The way the United States manages electricity was transformed over 40 years ago with legislation that established open access to the transmission level of the electricity grid. Known commonly as PURPA, it created independent system operators (ISOs) across the country to manage supply and demand in an unbiased manner. While the legislation had a tremendous impact, we now face a dire need to revisit how electricity markets are structured to accommodate the rapid influx of renewable energy systems that the Inflation Reduction Act will likely bring to the grid. It’s time to expand the PURPA approach to the distribution level of the electricity grid.
The sad truth is that our electricity markets currently lack the ability to accept the vast amounts of renewable energy capacity to meet state targets and corporate commitments to procure clean energy. A study by Princeton University found that high-voltage transmission capacity would need to expand by 60% to meet clean energy targets, representing billions of dollars in needed utility upgrades.
However, we can avoid much of this need by siting renewable resources closer to where they are needed – at the distribution level of the grid. In order to do so, we will need to take several key steps to solve major system barriers to expanding renewable energy on the grid. The good news is that with some policy improvements – some major and some minor – renewable energy capacity at the distribution level can meet needs without the long lead time required for larger, utility-scale resources.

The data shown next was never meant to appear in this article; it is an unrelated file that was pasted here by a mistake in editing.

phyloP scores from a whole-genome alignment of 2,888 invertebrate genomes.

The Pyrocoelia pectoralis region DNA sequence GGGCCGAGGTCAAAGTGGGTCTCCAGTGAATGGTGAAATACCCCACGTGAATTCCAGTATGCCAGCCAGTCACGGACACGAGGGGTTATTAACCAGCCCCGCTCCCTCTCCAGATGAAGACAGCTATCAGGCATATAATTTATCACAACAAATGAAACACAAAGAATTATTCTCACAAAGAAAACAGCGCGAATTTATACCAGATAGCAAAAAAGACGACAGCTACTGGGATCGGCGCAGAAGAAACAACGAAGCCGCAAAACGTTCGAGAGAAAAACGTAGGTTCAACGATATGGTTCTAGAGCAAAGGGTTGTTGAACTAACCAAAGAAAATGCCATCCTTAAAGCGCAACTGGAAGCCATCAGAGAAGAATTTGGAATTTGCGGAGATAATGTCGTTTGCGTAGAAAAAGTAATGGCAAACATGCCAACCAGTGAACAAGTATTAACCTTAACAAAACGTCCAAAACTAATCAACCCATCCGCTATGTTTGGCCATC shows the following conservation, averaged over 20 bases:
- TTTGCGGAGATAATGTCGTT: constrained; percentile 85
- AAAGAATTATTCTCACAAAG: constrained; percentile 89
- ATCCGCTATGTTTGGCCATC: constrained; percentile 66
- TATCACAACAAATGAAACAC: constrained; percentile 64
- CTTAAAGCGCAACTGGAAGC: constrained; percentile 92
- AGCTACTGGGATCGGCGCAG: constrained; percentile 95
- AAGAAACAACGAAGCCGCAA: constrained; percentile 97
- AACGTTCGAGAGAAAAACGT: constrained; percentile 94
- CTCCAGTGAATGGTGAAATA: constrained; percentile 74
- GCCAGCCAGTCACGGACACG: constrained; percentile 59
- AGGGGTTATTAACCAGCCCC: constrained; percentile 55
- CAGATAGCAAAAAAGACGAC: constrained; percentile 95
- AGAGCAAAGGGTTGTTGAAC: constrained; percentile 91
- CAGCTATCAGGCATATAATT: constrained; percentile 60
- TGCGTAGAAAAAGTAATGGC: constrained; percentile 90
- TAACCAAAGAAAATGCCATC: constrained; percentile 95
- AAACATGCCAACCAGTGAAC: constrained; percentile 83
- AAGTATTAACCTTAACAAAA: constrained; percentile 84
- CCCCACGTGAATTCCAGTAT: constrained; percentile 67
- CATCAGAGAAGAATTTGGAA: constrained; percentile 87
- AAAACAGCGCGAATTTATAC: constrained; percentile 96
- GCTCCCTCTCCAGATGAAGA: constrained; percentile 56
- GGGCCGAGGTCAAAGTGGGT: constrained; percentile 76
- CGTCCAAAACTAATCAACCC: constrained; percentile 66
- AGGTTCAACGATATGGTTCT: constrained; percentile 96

Step 1: Unlock grid congestion data for more transparency
Across most of the United States, it’s relatively unknown to renewable energy developers how the grid will be able to handle the influx of new power generation at a particular location of the grid. This lack of transparency leads to cost uncertainty for developers and delays as projects get assessed for their grid impact and potential costs.
The California Public Utilities Commision (CPUC) found a solution to this issue by requiring the state’s largest utilities to show where new renewable energy and energy storage capacity can be added to the grid without costly upgrades. While not foolproof, these interactive maps are a welcome feature that should be adapted across the country as a first step towards transparency. All utilities should have this data at their fingertips, so this step should be fairly straightforward to achieve.
Step 2: Integrate distributed generation into grid planning
While conventional thinking would suggest that large, centralized power stations would provide economies of scale benefits, the traditional approach to utility grid planning only considers the transmission level of the grid. Moreover, it fails to consider the costs and benefits of energy resources at the distribution level, such as community solar and energy storage.
Utilities should be encouraged and incentivized to participate in the growth of distributed energy resources. For example, community solar programs in Colorado have included the participation of both private developers as well as the state’s largest utility, Xcel Energy. This approach may reduce the opportunity available to non-utility investors, but it does provide a more sustainable approach that isn’t at odds with the future of the electric utility as we know it.